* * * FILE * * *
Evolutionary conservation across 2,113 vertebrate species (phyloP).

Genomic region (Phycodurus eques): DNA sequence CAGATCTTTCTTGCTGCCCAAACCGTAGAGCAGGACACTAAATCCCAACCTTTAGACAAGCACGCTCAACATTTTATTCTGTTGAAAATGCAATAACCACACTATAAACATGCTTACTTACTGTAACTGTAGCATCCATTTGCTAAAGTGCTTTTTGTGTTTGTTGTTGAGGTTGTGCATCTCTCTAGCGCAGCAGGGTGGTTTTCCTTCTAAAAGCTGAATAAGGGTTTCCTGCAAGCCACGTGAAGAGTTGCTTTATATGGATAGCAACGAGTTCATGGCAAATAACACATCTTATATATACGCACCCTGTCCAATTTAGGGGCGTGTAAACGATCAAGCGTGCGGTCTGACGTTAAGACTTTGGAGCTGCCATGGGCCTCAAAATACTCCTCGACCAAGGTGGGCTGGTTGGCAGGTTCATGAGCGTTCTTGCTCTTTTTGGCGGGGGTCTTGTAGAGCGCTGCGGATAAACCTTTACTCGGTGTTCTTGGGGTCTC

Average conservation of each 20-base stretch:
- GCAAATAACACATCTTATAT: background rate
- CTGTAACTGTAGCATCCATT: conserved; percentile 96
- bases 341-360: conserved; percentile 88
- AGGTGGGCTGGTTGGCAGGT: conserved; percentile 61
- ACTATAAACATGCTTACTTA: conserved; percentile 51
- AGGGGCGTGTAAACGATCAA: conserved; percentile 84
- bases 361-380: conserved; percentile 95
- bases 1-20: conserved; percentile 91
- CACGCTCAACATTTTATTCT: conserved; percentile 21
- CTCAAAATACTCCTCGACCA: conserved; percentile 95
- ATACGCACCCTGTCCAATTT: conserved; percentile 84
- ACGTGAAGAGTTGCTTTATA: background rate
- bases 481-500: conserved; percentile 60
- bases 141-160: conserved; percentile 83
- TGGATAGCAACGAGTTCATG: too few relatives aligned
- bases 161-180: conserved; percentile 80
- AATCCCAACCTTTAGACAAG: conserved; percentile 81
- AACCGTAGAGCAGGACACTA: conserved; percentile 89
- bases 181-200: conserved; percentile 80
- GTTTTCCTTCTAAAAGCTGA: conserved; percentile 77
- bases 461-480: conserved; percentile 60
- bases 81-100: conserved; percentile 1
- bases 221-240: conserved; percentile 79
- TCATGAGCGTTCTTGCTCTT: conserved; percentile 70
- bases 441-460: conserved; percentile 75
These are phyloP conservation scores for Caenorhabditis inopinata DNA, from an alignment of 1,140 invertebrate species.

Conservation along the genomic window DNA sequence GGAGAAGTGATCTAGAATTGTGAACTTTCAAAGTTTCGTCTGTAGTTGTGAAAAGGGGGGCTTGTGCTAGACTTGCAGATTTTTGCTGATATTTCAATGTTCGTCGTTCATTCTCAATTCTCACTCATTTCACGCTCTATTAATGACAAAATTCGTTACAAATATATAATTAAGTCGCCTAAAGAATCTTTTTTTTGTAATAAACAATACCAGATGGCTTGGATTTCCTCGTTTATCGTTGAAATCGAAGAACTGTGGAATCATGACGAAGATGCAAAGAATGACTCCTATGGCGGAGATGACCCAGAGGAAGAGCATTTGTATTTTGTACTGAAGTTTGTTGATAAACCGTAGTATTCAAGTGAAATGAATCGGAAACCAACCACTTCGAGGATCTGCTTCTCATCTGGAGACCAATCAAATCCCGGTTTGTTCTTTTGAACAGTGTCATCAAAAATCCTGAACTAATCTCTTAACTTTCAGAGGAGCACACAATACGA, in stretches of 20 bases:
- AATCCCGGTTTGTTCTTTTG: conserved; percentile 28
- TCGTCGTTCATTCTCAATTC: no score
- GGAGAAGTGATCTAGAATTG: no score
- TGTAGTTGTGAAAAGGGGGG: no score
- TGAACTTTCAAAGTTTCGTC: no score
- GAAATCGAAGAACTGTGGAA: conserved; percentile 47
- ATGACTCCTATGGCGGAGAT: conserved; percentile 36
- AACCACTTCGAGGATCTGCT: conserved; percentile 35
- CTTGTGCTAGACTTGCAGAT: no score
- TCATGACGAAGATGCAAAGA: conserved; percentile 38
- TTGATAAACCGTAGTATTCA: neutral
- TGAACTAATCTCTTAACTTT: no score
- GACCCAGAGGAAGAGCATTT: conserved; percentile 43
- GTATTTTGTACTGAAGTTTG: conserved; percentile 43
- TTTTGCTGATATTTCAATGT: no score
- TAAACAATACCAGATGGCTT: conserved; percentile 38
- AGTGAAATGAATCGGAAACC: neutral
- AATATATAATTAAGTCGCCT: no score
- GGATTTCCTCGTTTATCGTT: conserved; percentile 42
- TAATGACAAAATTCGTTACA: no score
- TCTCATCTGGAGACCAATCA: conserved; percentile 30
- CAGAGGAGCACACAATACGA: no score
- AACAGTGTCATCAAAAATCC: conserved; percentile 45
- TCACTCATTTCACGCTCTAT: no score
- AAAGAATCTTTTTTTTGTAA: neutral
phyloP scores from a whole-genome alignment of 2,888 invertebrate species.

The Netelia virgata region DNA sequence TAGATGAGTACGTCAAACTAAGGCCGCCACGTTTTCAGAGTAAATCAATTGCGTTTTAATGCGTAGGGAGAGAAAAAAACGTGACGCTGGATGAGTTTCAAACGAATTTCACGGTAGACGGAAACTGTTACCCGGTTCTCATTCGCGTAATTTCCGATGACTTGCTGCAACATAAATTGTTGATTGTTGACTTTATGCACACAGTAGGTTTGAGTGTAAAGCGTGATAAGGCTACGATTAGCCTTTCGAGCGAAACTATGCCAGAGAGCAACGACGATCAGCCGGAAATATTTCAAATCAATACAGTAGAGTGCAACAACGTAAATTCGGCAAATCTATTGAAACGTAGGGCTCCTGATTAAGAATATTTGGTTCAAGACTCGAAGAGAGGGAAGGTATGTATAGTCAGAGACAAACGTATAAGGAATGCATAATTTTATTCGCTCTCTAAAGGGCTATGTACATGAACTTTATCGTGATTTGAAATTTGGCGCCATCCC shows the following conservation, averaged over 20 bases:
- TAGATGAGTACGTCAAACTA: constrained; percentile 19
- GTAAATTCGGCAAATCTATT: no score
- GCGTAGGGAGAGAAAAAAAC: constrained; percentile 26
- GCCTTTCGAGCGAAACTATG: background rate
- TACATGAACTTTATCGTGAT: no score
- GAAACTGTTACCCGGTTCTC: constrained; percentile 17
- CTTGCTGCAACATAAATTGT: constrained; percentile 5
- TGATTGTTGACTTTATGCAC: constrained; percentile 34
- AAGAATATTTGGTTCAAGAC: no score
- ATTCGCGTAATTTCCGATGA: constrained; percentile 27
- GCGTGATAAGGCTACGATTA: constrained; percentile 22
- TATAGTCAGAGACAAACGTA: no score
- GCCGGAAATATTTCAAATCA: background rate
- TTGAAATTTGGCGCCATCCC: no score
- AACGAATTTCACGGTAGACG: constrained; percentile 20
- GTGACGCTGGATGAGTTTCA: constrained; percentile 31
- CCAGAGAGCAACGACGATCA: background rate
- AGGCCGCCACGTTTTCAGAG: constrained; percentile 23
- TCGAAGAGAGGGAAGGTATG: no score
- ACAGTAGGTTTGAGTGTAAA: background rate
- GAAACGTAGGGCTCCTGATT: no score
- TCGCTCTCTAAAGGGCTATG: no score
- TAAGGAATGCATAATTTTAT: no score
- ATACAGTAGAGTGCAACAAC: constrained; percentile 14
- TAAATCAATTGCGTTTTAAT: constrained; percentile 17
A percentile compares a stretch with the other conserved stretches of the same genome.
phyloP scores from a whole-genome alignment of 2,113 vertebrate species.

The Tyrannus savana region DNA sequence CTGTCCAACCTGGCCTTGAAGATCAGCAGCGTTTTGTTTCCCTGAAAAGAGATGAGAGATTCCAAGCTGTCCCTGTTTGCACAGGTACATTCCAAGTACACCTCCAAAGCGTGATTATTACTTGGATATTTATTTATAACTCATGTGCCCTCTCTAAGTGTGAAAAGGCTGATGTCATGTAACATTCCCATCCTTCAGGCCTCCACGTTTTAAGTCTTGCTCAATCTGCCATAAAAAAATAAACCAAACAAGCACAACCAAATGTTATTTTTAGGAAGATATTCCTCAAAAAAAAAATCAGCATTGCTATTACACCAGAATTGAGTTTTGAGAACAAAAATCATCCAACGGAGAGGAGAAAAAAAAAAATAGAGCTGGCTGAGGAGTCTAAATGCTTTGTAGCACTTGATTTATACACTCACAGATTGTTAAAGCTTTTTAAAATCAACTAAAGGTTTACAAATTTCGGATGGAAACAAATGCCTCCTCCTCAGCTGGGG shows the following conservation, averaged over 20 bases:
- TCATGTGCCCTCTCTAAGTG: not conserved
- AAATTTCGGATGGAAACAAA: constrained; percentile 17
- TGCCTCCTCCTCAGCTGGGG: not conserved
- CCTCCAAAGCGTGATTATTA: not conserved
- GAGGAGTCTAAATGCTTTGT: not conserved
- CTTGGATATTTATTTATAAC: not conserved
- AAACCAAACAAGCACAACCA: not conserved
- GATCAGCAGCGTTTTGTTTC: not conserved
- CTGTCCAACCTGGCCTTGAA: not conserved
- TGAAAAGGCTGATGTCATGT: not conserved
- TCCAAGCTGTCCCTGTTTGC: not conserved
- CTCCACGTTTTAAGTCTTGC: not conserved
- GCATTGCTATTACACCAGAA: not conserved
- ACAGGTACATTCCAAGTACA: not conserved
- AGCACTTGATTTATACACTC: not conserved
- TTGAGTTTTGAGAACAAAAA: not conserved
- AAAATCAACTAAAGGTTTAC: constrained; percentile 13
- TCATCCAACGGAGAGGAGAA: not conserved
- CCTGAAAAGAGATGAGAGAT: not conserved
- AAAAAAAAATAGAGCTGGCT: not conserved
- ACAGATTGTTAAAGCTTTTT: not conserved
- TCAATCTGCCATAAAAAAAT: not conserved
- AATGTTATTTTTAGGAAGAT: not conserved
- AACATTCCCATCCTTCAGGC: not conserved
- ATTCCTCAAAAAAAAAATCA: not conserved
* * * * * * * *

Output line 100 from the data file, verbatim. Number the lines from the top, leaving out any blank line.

- AGCACTTGATTTATACACTC: not conserved